The 10 Best Films of 2015

By January 11, 2016 August 27th, 2016 Film, Reviews

Time has swallowed up 2015 in its ever insatiable appetite and so all that is left to do is look back and see just what gems the year gave us on the big screen. As ever, films are eligible via their UK release date, even if they were available in other countries before then, meaning a bunch of films that did pretty well during last year’s awards season are eligible. Honourable mentions must be given to a few films that haven’t quite made the list, the likes of Patrick Brice’s excellent indie sex comedy ‘The Overnight’, Steven Spielberg’s powerful ‘Bridge of Spies’, the harrowing ‘Catch Me Daddy’ and Bill Condon’s understated ‘Mr Holmes’, but they have all been bested by those here.

Join me as we dive in to the ten best works of 2015 and indulge me while I gush about them:

10. ‘A Most Violent Year’


JC Chandor’s best film to date is an atmospheric, deliberately paced and subversive take on a gangster film featuring another fantastic performance by Oscar Isaac, who makes another appearance on this list after last year’s ‘Inside Llewyn Davis’. Isaac has an amazing ability to capture the personality of a character, and here his portrayal of Abel Morales is that of a man in quiet turmoil, the nuances of his performance making it a truly believable struggle between honesty and deceit. Jessica Chastain is also excellent as his calculating wife Anna, another piece in the puzzle that makes Abel’s choices so difficult. Chandor’s film is gritty and thought-provoking, making use of excellent cinematography and an atmospheric score by Alex Ebert to make something tense and intelligent, even if it could do with more interactions between Morales and his wife, as the script really comes to life when they interact.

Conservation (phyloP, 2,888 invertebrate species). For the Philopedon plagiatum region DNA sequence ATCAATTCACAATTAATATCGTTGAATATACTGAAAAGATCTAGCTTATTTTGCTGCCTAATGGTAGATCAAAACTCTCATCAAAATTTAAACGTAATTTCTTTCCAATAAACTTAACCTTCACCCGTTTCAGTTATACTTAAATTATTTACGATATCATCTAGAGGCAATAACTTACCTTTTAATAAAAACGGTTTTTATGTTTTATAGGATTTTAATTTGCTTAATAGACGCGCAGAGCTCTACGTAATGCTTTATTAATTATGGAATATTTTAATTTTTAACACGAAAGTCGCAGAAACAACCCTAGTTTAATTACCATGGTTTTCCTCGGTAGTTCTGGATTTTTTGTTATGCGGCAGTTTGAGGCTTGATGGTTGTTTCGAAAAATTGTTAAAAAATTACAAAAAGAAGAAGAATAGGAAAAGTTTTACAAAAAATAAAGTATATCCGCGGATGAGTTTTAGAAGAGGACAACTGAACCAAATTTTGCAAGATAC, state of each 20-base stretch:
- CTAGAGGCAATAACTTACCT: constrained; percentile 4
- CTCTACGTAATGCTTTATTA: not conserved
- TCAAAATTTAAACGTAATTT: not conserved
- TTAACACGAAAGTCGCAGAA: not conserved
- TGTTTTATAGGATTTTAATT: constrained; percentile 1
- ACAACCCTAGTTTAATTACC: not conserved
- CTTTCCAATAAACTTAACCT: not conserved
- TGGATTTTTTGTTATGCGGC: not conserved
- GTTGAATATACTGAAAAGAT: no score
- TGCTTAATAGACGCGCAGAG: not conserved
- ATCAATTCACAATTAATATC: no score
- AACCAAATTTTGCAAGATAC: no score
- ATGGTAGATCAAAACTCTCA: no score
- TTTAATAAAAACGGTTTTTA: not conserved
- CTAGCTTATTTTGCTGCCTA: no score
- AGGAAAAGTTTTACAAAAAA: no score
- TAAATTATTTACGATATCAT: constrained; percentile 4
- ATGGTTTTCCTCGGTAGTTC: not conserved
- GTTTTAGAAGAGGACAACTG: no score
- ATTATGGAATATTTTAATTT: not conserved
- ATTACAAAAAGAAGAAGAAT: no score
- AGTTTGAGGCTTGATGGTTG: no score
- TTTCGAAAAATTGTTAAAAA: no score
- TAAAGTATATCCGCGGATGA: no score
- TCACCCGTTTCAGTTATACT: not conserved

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9. ‘Slow West’


This is the first feature length film by former musician turned writer-director John Maclean, and is a pretty damn good one at that. ‘Slow West’ is a film that doesn’t bother with a complex plot, instead preferring to focus on character development and interaction, doing so fantastically well. Michael Fassbender and Kodi Smit-McPhee have excellent chemistry, arguing their way across the vast plains of the American West (filmed in New Zealand, which doubles as the region rather well), Maclean’s script managing to capture moments that encapsulate the mundane moments of travel together with short bursts of visceral brutality that captures the nature of the West at the time. The finale is the film’s pièce de résistance, gripping and beautifully shot, it shows that Maclean’s command of wordless sequences is equal to or even surpasses the more dialogue heavy sequences. Maclean is a talent to be watched, and if his début is anything to go by we will get more valuable cinema in future.

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8. ‘The Martian’

the martian poster